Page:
Fragment shaders are confined a narrow set of operations, mostly:

  • accessing only specific information provided by the graphics pipeline
  • scalar, vector, and matrix arithmetic
  • mathematic functions related to trigonometry, exponents, etc.
  • sampling values from textures

No Communication, No Memory

Because many shaders run in parallel every thread is isolated from every other thread. Information can not be passed from pixel to pixel. None of the values determined while calculating one pixel can be shared with another and the calculations of one pixel can not affect the calculations for other pixels. When the shader is finished it returns a color value and the values stored in its variables are forgotten.

Every time the shader runs, it starts from scratch.

This often leads to a lot of redundant calculation, but the GPU is so much faster that it often doesn’t matter. When it does matter, you may be able to precalculate data on the CPU and pass it to the shader.

Limited Branching

In imparative languages like C and Javascript, if, for, and while can be used to create conditional branches, dynamically choosing which instructions should be run. GPU hardware is not optimized for branching and early shader models didn’t allow branching at all. Generally, the most performant path is for the shader to perform the same sequence of operations on every pixel.

Modern shader models do allow you to include branching in your code, but when a shader encounters branching it threads that don’t follow the branch will wait for the threads that do.

dFdx and dFdy

As mentioned above one shader thread cannot generally access information calculated in another shader thread. The glsl dFdx and dFdy functions provide exception. These functions allow you to compare the value of an expression calculated for the current pixel with the value calculated for a neighboring pixel.

This stack overflow answer provides a summary of how these functions work.

This Anti-aliased grid shader shows how useful these functions can be.

Drawing a Rectangle

Let’s compare drawing a rectangle using p5.js to drawing a rectangle with a glsl fragment shader.

p5.js — p5_rect_api.js

With p5.js we don’t have to think about pixels at all, we just ask p5.js to draw the rectangle for us.

p5.js — p5_rect_pixel.js

Of course, we want to think about how the rectangle is drawn, pixel by pixel. This version doesn’t use any high level API calls like rect() or background(). It sets the pixel values directly using the following approach.

  1. Loop over all the pixels on the canvas; set them to black.
  2. Loop over the pixels inside the rectangle; set them to red.

glsl — rect_branch.frag

This example draws the same thing using a fragment shader. A fragment shader can’t choose which pixels to visit and can’t choose to visit pixels twice. The shader can only provide what color its assigned pixel should be. The shader approaches the problem like this:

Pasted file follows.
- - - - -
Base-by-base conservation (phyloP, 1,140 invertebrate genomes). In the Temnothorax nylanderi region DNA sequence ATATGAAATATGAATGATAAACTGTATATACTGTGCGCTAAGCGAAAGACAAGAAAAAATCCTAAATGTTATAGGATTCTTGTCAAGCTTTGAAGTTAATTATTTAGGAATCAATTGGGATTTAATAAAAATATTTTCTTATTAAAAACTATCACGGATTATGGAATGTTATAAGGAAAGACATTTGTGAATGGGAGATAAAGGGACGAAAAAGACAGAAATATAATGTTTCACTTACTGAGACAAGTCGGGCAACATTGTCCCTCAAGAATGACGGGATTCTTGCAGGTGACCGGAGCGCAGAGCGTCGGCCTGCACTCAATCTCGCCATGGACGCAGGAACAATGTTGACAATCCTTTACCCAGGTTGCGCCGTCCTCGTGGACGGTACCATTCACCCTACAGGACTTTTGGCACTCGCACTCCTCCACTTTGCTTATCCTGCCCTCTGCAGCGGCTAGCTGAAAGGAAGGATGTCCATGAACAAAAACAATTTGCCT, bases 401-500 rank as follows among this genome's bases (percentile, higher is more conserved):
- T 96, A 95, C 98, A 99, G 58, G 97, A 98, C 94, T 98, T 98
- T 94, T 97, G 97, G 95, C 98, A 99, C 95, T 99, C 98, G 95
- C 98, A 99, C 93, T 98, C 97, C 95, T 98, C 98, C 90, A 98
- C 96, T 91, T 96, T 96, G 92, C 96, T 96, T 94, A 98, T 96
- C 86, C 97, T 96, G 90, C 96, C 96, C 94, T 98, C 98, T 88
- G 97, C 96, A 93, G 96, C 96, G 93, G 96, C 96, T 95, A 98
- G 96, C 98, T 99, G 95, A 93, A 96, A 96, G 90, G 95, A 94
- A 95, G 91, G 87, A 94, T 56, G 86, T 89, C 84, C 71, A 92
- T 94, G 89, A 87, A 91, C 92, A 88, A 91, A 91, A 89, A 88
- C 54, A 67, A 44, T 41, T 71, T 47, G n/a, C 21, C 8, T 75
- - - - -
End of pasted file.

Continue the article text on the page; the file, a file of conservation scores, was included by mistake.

1. Check if the pixel is in the rectangle.
  2. If so, return red. If not, return black.

glsl rect_no_branch.frag

This example draws the rectangle without using conditional branching. The step and mix functions are built into glsl. step(edge, x) returns 0.0 if x < step, and 1.0 otherwise. mix(x, y, a) returns provides linear interpolation between x and y.

Drawing a Gradient

In the examples above, drawing a rectangle in a fragment shader might seem awkward, especially when compared to the p5.js solutions. Take a look at the following examples. Each draws a two-dimensional color gradient. This task is well suited to a fragment shader, and the code more graceful.

p5.js — gradient.js

glsl — gradient.frag

In-class Challenge

Explore the code examples above by completing the following challenges in order.
Don’t skip any.

Modify the rect_branch.frag example

  1. Change the background color to white.
  2. Change the rect color to blue.
  3. Change the code so it draws two rectangles of the same color.
  4. Change the code so it draws two rectangles of different color.

Modify the rect_no_branch.frag example

  1. Change the background color to white.
  2. Change the rect color to blue.
  3. Change the code so it draws two rectangles of the same color.
  4. Change the code so it draws two rectangles of different color.

Modify the gradient.frag example

  1. Create a vertical gradient from black to red.
  2. Create a horizontal gradient from white to blue.
  3. Create a vertical gradient from red to black to red.
  4. Create a vertical gradient from red to black to blue.

Live Code: Skyline

Skyline Live Code


The Book of Shaders

Unity Writing Vertex and Fragment Shaders

Avoiding Shader Conditionals

A Gentle Introduction to Shaders (in Unity)

Unity Shader Reference

Udacity: Intro to Parallel Programming

Udacity: Digging Holes

Udacity: Core GPU Design Tenets

On-line Encyclopedia of Integer Sequences

Neil Sloane Profile

Mathnet: Case of the Willing Parrot

Visual 6502

See How a CPU Works